But how do we check out books?
I spent yesterday helping a school librarian get started with her new automation system. She and another school librarian spent summer ’05 doing the hard work that it takes to become automated. The instructions that accompanied her system were pretty good and when I got there yesterday, things were really in place. Barcodes were on the books. Patron barcodes were ready to go. Policies were all set. BUT, when the librarians had finished following the steps in the set-up manuals, they were stumped. ‘What next?’ ‘How do we actually get going with the system?’
The instruction materials did not include the big picture. The step-by-step instructions were easy to follow, but the librarians didn’t really know what they were doing as they followed them. Yesterday, when I went down to help out, we basically did some role-playing. Here’s what to do when a patron wants to check out a book. Here’s what to do when a book is returned. Here’s how we can place a hold. Here’s how a teacher can place a hold. Etc.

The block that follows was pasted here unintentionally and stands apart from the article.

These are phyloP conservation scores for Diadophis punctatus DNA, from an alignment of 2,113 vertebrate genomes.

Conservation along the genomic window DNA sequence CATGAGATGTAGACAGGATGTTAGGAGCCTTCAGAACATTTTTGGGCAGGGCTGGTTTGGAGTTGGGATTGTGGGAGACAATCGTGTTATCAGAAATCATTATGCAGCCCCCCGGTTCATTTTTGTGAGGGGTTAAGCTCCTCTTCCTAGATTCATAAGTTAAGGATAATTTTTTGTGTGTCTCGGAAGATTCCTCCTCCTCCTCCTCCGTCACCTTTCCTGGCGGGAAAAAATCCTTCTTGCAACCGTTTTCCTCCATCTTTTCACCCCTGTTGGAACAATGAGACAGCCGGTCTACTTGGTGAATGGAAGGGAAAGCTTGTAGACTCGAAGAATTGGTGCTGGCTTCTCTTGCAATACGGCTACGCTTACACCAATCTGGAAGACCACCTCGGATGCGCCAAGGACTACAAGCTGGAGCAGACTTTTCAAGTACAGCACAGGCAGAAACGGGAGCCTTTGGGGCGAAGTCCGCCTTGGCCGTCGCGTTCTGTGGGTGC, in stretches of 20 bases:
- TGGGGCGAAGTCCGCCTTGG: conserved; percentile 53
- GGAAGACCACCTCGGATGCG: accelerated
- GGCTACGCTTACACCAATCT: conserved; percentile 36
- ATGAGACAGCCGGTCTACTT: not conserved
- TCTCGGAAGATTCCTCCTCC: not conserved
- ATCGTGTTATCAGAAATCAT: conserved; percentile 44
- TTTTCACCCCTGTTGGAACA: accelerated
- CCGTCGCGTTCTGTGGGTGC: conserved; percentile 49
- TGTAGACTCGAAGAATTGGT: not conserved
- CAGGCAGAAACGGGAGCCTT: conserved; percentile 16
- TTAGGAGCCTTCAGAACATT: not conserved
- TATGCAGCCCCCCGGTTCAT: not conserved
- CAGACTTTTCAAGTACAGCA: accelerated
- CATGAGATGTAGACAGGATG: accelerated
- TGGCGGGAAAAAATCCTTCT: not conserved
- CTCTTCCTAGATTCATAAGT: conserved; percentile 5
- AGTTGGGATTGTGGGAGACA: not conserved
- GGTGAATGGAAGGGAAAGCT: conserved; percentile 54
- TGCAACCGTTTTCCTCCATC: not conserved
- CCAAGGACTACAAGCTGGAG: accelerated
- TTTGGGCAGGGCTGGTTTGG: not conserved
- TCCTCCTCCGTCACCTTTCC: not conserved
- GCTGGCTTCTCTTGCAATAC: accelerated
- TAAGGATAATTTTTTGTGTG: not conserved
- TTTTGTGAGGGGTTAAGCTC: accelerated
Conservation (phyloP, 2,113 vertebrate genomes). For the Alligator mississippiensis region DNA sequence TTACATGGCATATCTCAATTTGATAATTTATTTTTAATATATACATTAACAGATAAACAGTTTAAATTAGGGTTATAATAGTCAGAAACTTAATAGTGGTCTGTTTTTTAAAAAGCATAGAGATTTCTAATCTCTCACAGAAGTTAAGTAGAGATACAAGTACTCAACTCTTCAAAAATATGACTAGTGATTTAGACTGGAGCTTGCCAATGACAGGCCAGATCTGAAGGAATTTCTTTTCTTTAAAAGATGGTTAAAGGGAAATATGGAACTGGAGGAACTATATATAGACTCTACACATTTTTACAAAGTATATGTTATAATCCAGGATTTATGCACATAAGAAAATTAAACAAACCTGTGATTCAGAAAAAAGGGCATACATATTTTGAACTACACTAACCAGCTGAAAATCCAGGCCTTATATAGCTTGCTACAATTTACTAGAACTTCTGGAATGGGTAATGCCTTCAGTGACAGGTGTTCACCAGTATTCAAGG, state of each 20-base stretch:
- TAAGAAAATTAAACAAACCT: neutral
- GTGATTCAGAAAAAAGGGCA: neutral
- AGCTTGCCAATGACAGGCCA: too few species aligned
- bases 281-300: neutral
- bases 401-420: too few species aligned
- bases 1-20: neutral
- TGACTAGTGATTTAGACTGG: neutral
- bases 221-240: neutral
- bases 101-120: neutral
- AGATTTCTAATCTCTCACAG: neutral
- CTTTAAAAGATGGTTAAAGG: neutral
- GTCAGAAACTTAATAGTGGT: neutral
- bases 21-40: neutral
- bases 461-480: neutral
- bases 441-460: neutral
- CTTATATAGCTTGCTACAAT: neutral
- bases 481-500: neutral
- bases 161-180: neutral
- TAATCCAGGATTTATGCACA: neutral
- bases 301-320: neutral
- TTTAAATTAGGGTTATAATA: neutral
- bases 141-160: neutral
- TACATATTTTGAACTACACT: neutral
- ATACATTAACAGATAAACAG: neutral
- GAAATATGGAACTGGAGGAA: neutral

The librarian and I also talked about how-to get the word out about the new system to the students, teachers, and administrators at the school. And we agreed, as her experience with the shortcomings of the vendor documentation demonstrated, that she should emphasize how the system would help them with their assignments and jobs FIRST and then give some basic instructions to help them get started.
Emphasizing the context and the big picture seems like such an obvious thing, but it’s amazing how often we overlook it and how often vendor documentation overlooks it, too.